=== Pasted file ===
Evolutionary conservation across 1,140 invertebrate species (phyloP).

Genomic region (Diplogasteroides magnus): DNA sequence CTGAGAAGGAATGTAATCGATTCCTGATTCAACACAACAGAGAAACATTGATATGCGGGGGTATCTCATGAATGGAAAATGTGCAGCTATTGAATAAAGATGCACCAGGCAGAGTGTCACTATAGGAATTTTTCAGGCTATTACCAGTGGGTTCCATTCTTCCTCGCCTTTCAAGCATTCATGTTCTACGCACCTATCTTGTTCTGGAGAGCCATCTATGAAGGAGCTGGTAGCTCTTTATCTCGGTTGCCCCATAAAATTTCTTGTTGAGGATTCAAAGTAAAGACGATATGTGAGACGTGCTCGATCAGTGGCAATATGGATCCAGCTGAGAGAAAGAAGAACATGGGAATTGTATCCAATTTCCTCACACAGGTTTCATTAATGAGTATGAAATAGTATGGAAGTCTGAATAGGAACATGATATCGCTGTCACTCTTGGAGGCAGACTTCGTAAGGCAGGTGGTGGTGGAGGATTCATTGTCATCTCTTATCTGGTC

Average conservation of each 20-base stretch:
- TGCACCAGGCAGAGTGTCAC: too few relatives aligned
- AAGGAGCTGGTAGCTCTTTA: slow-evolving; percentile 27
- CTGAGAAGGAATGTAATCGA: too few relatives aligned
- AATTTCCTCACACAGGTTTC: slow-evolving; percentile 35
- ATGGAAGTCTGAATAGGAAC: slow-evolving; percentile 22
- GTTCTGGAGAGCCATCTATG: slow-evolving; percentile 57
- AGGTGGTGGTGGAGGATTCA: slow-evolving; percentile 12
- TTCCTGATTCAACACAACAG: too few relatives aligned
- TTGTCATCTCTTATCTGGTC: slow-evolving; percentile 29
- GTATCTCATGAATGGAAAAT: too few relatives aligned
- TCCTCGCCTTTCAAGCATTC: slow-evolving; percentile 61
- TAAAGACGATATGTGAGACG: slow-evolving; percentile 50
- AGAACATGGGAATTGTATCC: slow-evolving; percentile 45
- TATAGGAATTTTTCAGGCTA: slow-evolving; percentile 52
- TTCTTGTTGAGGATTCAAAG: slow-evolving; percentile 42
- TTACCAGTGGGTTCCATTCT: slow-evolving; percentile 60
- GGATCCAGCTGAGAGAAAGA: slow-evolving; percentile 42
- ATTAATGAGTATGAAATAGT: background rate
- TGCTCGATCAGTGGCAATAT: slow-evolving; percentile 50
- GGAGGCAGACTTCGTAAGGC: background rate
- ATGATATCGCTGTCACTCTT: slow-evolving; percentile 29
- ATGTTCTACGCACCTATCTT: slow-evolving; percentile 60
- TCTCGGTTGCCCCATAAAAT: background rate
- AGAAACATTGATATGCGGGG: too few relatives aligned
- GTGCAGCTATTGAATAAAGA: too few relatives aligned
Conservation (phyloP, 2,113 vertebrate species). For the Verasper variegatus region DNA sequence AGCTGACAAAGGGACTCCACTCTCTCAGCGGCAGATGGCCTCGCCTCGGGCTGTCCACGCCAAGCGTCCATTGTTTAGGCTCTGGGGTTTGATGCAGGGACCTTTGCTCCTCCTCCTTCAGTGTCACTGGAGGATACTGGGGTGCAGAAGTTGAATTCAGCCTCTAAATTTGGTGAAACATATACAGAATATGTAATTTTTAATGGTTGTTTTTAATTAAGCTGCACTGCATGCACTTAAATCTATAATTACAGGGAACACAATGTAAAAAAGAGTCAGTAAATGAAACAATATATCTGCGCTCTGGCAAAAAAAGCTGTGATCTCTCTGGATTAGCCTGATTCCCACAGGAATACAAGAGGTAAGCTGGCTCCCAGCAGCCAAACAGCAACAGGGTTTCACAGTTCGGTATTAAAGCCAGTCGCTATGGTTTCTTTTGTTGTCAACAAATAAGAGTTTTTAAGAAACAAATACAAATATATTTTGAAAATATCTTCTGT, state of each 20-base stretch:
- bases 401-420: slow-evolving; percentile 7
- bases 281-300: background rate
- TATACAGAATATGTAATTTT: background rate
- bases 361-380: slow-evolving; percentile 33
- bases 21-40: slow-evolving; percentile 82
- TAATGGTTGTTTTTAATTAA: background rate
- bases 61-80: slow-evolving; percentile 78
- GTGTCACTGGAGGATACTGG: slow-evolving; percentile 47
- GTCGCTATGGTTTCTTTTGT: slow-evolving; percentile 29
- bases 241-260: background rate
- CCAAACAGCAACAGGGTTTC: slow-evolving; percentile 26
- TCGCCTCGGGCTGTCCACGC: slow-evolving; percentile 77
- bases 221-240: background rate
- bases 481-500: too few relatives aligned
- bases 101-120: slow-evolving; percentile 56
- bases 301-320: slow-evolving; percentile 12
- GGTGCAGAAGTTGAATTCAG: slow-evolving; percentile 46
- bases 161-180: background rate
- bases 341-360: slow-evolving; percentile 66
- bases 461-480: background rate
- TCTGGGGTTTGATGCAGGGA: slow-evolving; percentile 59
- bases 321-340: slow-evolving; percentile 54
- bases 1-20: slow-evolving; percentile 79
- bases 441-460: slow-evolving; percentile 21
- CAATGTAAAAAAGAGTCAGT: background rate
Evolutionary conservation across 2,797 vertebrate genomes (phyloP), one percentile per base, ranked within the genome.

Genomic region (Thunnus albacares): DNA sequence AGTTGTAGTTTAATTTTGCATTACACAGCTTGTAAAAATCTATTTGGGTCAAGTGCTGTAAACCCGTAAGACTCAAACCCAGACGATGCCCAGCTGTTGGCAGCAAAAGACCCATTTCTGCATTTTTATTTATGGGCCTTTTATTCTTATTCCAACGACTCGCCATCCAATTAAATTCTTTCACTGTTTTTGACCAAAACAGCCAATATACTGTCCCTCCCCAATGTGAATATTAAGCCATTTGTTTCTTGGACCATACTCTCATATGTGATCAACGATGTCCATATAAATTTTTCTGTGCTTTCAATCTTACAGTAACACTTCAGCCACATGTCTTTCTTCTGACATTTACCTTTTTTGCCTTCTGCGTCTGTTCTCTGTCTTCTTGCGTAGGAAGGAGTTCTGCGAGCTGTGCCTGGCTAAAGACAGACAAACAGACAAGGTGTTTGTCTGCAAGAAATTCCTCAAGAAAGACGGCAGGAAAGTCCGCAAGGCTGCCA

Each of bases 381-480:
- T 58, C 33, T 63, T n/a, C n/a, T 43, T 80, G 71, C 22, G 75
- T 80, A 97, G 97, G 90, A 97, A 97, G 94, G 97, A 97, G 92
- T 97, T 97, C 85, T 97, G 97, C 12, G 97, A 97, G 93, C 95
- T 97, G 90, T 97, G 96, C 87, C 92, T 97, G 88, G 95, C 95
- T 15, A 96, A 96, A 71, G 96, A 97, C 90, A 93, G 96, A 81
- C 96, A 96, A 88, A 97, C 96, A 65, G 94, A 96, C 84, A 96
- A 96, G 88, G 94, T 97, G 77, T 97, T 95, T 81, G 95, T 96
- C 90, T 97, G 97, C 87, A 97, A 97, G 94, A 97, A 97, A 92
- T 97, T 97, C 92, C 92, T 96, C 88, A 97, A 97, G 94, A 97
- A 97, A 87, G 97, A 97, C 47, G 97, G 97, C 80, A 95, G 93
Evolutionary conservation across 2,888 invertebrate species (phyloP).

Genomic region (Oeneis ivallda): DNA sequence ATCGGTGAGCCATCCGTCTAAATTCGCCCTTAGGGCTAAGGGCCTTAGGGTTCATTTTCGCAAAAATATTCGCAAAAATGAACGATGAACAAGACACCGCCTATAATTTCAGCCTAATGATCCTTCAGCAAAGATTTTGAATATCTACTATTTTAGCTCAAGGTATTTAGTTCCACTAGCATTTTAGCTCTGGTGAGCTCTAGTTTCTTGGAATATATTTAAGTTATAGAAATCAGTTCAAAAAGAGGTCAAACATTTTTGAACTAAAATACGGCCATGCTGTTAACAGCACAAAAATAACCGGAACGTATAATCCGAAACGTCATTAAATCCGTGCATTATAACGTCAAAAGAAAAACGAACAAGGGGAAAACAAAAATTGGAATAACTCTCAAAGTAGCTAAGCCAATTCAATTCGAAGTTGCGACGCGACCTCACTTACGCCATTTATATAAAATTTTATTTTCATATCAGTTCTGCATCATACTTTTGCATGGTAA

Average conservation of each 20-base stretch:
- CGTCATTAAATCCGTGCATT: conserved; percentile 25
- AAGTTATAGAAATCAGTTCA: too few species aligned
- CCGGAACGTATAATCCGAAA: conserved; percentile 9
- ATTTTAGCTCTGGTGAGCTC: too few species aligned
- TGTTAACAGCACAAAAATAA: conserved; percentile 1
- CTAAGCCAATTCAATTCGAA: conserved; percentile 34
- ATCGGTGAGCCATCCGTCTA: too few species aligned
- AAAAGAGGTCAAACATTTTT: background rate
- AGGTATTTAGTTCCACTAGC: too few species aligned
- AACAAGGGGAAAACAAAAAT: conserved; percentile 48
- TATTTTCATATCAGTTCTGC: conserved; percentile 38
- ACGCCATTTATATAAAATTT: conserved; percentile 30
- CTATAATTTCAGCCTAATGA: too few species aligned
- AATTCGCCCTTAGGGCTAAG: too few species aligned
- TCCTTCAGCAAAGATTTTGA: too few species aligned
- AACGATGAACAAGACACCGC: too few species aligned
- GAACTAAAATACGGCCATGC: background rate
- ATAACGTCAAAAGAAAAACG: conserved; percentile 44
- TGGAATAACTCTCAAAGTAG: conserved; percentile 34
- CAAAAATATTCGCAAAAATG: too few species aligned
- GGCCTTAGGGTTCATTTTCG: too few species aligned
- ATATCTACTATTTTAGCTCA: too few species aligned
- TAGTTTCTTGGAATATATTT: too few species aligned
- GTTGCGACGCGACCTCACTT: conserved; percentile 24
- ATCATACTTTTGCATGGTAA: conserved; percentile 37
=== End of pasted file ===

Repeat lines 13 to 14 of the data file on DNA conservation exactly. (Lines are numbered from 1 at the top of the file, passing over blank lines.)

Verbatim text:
- GTATCTCATGAATGGAAAAT: too few relatives aligned
- TCCTCGCCTTTCAAGCATTC: slow-evolving; percentile 61